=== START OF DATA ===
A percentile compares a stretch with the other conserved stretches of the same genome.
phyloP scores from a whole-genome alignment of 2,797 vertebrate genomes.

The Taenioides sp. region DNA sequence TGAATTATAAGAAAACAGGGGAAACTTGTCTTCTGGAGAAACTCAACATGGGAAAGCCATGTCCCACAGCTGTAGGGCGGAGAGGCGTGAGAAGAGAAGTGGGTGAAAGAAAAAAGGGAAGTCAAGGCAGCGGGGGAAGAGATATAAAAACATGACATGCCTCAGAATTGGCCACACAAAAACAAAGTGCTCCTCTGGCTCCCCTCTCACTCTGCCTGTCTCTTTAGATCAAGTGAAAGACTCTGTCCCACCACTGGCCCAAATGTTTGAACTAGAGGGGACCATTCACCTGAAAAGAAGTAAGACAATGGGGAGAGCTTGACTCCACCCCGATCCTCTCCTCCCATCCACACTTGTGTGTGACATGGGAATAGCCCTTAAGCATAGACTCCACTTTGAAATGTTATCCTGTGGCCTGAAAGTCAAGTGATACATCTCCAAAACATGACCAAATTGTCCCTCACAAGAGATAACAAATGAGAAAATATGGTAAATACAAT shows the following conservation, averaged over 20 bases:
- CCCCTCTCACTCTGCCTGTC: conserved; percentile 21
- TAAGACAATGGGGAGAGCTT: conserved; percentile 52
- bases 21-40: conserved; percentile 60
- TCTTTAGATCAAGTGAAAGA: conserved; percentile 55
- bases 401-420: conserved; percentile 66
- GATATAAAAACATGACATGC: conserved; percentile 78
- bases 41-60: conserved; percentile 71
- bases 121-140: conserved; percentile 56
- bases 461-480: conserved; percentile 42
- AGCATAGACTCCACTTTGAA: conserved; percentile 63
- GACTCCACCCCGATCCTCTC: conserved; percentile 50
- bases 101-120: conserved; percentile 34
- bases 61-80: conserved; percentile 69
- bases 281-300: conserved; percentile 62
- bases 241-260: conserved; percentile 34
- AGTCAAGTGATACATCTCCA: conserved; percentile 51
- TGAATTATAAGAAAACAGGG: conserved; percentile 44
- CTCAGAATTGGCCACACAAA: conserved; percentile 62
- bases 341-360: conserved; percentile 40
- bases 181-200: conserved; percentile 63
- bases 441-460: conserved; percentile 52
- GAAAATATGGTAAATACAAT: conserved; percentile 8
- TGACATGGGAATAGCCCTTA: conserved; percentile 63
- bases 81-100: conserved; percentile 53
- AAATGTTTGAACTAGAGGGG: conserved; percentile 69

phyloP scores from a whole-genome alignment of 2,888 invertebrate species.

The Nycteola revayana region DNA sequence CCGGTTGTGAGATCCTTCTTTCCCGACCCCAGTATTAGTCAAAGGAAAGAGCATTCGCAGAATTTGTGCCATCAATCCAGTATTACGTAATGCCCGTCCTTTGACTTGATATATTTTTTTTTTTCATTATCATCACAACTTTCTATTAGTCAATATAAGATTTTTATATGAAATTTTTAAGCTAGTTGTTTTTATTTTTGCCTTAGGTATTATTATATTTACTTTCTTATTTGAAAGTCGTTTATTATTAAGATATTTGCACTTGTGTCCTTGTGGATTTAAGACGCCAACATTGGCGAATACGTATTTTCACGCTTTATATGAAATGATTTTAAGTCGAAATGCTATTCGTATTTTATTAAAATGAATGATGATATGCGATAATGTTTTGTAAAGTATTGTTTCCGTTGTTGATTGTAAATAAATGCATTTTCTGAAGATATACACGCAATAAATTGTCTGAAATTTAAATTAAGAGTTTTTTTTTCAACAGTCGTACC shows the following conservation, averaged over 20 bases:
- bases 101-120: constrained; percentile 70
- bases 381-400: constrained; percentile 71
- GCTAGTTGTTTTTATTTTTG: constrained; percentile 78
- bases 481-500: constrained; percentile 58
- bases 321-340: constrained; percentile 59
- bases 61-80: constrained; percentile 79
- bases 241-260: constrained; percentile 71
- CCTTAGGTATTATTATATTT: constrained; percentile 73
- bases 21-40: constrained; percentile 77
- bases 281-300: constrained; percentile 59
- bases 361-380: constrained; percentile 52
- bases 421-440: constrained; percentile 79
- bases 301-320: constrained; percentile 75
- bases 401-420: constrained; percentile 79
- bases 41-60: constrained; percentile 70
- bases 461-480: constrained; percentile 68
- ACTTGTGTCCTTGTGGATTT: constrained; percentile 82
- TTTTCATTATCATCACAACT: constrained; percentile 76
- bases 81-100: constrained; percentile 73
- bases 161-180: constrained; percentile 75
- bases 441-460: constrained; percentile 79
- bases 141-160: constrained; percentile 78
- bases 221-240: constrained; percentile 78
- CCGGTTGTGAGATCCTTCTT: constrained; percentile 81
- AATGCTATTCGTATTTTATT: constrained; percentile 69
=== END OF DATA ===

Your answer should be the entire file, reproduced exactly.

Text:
A percentile compares a stretch with the other conserved stretches of the same genome.
phyloP scores from a whole-genome alignment of 2,797 vertebrate genomes.

The Taenioides sp. region DNA sequence TGAATTATAAGAAAACAGGGGAAACTTGTCTTCTGGAGAAACTCAACATGGGAAAGCCATGTCCCACAGCTGTAGGGCGGAGAGGCGTGAGAAGAGAAGTGGGTGAAAGAAAAAAGGGAAGTCAAGGCAGCGGGGGAAGAGATATAAAAACATGACATGCCTCAGAATTGGCCACACAAAAACAAAGTGCTCCTCTGGCTCCCCTCTCACTCTGCCTGTCTCTTTAGATCAAGTGAAAGACTCTGTCCCACCACTGGCCCAAATGTTTGAACTAGAGGGGACCATTCACCTGAAAAGAAGTAAGACAATGGGGAGAGCTTGACTCCACCCCGATCCTCTCCTCCCATCCACACTTGTGTGTGACATGGGAATAGCCCTTAAGCATAGACTCCACTTTGAAATGTTATCCTGTGGCCTGAAAGTCAAGTGATACATCTCCAAAACATGACCAAATTGTCCCTCACAAGAGATAACAAATGAGAAAATATGGTAAATACAAT shows the following conservation, averaged over 20 bases:
- CCCCTCTCACTCTGCCTGTC: conserved; percentile 21
- TAAGACAATGGGGAGAGCTT: conserved; percentile 52
- bases 21-40: conserved; percentile 60
- TCTTTAGATCAAGTGAAAGA: conserved; percentile 55
- bases 401-420: conserved; percentile 66
- GATATAAAAACATGACATGC: conserved; percentile 78
- bases 41-60: conserved; percentile 71
- bases 121-140: conserved; percentile 56
- bases 461-480: conserved; percentile 42
- AGCATAGACTCCACTTTGAA: conserved; percentile 63
- GACTCCACCCCGATCCTCTC: conserved; percentile 50
- bases 101-120: conserved; percentile 34
- bases 61-80: conserved; percentile 69
- bases 281-300: conserved; percentile 62
- bases 241-260: conserved; percentile 34
- AGTCAAGTGATACATCTCCA: conserved; percentile 51
- TGAATTATAAGAAAACAGGG: conserved; percentile 44
- CTCAGAATTGGCCACACAAA: conserved; percentile 62
- bases 341-360: conserved; percentile 40
- bases 181-200: conserved; percentile 63
- bases 441-460: conserved; percentile 52
- GAAAATATGGTAAATACAAT: conserved; percentile 8
- TGACATGGGAATAGCCCTTA: conserved; percentile 63
- bases 81-100: conserved; percentile 53
- AAATGTTTGAACTAGAGGGG: conserved; percentile 69

phyloP scores from a whole-genome alignment of 2,888 invertebrate species.

The Nycteola revayana region DNA sequence CCGGTTGTGAGATCCTTCTTTCCCGACCCCAGTATTAGTCAAAGGAAAGAGCATTCGCAGAATTTGTGCCATCAATCCAGTATTACGTAATGCCCGTCCTTTGACTTGATATATTTTTTTTTTTCATTATCATCACAACTTTCTATTAGTCAATATAAGATTTTTATATGAAATTTTTAAGCTAGTTGTTTTTATTTTTGCCTTAGGTATTATTATATTTACTTTCTTATTTGAAAGTCGTTTATTATTAAGATATTTGCACTTGTGTCCTTGTGGATTTAAGACGCCAACATTGGCGAATACGTATTTTCACGCTTTATATGAAATGATTTTAAGTCGAAATGCTATTCGTATTTTATTAAAATGAATGATGATATGCGATAATGTTTTGTAAAGTATTGTTTCCGTTGTTGATTGTAAATAAATGCATTTTCTGAAGATATACACGCAATAAATTGTCTGAAATTTAAATTAAGAGTTTTTTTTTCAACAGTCGTACC shows the following conservation, averaged over 20 bases:
- bases 101-120: constrained; percentile 70
- bases 381-400: constrained; percentile 71
- GCTAGTTGTTTTTATTTTTG: constrained; percentile 78
- bases 481-500: constrained; percentile 58
- bases 321-340: constrained; percentile 59
- bases 61-80: constrained; percentile 79
- bases 241-260: constrained; percentile 71
- CCTTAGGTATTATTATATTT: constrained; percentile 73
- bases 21-40: constrained; percentile 77
- bases 281-300: constrained; percentile 59
- bases 361-380: constrained; percentile 52
- bases 421-440: constrained; percentile 79
- bases 301-320: constrained; percentile 75
- bases 401-420: constrained; percentile 79
- bases 41-60: constrained; percentile 70
- bases 461-480: constrained; percentile 68
- ACTTGTGTCCTTGTGGATTT: constrained; percentile 82
- TTTTCATTATCATCACAACT: constrained; percentile 76
- bases 81-100: constrained; percentile 73
- bases 161-180: constrained; percentile 75
- bases 441-460: constrained; percentile 79
- bases 141-160: constrained; percentile 78
- bases 221-240: constrained; percentile 78
- CCGGTTGTGAGATCCTTCTT: constrained; percentile 81
- AATGCTATTCGTATTTTATT: constrained; percentile 69